“..Obama’s statement that he will open “more than 75 percent of our potential offshore oil and gas resources” essentially affirmed the Department of Interior’s five-year oil and gas leasing program announced in November…”

    “..The plan calls for 15 potential lease sales in 2012-17 period, 12 in the Gulf of Mexico and three off the coast of Alaska…”

    “…The Pacific Coast was not included, the plan said, in deference to a 2006 agreement by the governors of California, Oregon and Washington opposing energy development off their coasts…”

    “…But after 2017, “all bets are off for California,” said Charter, a senior fellow with The Ocean Foundation, a nonprofit environmental group….”

  10. ViewingSB January 29, 2012 at 5:01 pm #

    Good to remember especially when a whistleblowers suits against BP for punishing those who said clean up efforts were not enough, and the release of documents this week that showed BP intentionally hid/misled with their data on the flow rate of the Deepwater Horizon disaster in the 1st months happened within the last wek. You also cant trust the government though the White House released data showing assets working the spill on a daily basis at the high point they counted over 5500 vessels (avg at the height according to them was thousands each day) working on a single day on the spill. The USCG Command Center in charge though couldn’t account for more than 500-700 vessels on any given day and could not back up the administration numbers.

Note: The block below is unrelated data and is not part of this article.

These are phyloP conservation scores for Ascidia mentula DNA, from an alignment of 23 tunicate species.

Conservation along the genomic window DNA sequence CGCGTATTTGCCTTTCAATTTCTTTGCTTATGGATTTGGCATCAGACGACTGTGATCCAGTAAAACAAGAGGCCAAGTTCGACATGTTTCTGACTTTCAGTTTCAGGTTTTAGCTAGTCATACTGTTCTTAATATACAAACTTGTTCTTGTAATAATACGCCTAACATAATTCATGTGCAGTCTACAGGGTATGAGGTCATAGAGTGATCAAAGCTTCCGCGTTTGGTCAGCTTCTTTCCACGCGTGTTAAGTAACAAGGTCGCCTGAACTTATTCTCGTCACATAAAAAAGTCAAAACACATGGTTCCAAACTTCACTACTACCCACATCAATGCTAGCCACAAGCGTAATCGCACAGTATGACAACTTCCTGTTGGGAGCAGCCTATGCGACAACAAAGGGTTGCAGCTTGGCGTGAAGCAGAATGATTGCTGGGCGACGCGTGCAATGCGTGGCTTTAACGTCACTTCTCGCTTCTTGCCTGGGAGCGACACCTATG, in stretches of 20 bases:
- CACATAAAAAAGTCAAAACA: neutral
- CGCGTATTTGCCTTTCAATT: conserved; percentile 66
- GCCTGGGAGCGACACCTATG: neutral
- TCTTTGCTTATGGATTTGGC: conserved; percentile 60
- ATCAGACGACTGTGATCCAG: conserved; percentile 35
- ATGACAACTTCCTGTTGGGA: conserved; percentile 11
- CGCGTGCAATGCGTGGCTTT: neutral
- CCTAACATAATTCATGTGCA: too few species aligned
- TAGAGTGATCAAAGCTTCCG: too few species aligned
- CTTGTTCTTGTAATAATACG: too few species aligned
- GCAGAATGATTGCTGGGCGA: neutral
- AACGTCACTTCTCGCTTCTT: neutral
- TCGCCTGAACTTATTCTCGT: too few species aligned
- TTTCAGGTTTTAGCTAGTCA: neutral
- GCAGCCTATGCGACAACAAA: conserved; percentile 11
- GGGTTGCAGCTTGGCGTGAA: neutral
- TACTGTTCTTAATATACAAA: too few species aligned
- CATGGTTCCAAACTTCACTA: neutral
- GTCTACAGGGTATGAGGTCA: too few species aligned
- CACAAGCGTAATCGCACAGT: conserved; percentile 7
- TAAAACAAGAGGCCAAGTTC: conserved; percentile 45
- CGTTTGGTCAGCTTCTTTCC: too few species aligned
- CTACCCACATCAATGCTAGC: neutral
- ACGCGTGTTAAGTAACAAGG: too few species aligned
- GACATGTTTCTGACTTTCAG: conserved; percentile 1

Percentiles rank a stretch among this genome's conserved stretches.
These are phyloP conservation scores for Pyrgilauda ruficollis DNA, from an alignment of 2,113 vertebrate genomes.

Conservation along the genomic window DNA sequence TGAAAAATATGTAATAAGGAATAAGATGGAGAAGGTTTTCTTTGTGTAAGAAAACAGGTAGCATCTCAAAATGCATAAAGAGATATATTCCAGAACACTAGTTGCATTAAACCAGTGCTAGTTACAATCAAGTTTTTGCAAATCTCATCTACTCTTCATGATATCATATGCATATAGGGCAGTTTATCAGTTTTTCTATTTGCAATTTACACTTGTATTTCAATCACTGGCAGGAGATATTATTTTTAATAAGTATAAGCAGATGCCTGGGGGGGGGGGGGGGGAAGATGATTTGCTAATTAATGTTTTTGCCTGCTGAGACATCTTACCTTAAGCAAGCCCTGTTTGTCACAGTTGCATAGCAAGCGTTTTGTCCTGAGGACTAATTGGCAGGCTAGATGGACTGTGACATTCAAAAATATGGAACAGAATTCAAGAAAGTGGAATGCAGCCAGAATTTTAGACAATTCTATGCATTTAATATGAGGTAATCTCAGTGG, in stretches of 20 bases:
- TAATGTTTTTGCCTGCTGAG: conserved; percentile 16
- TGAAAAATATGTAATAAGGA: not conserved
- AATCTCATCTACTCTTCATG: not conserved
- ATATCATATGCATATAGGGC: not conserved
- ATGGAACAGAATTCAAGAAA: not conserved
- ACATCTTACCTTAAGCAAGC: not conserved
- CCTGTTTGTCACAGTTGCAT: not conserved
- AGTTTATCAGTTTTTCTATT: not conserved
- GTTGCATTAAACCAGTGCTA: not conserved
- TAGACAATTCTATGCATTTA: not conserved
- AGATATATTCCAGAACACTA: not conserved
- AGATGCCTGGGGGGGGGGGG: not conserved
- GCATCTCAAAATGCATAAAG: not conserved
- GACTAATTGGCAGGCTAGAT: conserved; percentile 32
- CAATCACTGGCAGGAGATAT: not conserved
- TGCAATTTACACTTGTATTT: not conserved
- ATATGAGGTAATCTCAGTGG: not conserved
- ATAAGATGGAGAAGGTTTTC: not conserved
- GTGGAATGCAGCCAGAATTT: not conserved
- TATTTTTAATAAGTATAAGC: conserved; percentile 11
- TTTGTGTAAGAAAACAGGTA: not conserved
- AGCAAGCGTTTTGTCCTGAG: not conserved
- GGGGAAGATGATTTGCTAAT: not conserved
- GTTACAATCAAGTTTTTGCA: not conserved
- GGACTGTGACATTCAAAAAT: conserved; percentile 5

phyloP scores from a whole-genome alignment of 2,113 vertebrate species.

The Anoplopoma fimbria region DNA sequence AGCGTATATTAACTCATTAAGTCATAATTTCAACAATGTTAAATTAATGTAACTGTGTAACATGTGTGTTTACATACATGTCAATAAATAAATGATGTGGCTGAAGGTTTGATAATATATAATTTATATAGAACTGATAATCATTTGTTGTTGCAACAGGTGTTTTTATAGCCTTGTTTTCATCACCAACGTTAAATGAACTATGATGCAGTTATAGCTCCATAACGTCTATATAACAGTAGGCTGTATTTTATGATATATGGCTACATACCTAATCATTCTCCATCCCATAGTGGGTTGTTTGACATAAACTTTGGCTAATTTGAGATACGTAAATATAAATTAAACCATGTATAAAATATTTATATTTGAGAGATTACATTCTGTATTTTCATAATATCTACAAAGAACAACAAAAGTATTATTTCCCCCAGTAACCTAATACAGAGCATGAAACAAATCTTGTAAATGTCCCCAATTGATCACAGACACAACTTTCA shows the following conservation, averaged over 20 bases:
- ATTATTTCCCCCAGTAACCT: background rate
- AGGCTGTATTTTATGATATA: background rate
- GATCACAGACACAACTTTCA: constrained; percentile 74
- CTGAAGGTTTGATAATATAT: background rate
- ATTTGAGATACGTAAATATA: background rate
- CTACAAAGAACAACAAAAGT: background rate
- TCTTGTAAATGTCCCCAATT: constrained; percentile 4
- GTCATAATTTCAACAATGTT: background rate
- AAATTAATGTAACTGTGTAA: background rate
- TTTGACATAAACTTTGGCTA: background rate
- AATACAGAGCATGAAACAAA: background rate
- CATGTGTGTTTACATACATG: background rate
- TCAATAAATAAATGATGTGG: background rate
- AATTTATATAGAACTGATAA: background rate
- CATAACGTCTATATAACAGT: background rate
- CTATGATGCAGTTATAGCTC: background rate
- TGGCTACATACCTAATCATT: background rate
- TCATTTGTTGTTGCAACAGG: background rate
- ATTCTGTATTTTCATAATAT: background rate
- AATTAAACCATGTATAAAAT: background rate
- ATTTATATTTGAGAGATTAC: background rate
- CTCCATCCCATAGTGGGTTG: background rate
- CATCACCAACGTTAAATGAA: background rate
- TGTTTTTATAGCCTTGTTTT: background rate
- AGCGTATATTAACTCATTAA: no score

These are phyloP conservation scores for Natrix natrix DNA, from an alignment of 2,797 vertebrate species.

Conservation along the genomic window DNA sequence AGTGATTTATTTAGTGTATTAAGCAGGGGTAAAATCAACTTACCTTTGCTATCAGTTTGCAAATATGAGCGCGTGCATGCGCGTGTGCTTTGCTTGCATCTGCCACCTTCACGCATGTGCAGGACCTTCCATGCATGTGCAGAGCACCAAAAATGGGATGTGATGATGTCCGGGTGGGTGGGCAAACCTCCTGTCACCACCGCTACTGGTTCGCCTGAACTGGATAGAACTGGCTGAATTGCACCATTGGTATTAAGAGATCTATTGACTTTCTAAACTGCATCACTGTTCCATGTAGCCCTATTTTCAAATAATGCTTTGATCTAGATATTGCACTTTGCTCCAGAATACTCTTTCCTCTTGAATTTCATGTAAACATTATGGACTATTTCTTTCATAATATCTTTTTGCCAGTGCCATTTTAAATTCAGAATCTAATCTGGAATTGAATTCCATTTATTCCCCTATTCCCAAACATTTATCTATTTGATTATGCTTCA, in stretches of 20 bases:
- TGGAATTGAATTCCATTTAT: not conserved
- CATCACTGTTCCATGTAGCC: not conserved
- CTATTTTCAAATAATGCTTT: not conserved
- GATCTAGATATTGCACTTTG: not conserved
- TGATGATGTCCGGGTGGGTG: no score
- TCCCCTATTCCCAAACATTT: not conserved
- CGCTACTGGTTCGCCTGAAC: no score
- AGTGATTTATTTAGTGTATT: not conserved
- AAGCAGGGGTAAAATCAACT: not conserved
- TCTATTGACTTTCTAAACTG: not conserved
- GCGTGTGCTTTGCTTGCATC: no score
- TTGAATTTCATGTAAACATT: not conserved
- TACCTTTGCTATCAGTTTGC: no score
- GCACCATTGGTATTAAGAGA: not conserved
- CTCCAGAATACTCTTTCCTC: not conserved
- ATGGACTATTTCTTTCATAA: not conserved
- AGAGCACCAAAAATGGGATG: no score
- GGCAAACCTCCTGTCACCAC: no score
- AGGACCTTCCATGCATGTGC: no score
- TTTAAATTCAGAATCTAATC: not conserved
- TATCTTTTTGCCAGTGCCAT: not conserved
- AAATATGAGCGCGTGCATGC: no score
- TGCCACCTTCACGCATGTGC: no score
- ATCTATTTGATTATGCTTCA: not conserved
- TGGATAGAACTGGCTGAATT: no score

11. anon. January 29, 2012 at 6:13 pm #

    Interesting timing for the front page headline of today’s LATimes, although a bit hidden in the online version, about Brown loosening state controls on oil companies, “Brown ordered firing of regulator who took hard line on oil firms
    The dispute centered on a risky method of extraction. California’s governor has sued oil companies throughout his career, but he now talks of tossing cumbersome regulations to revive the economy.”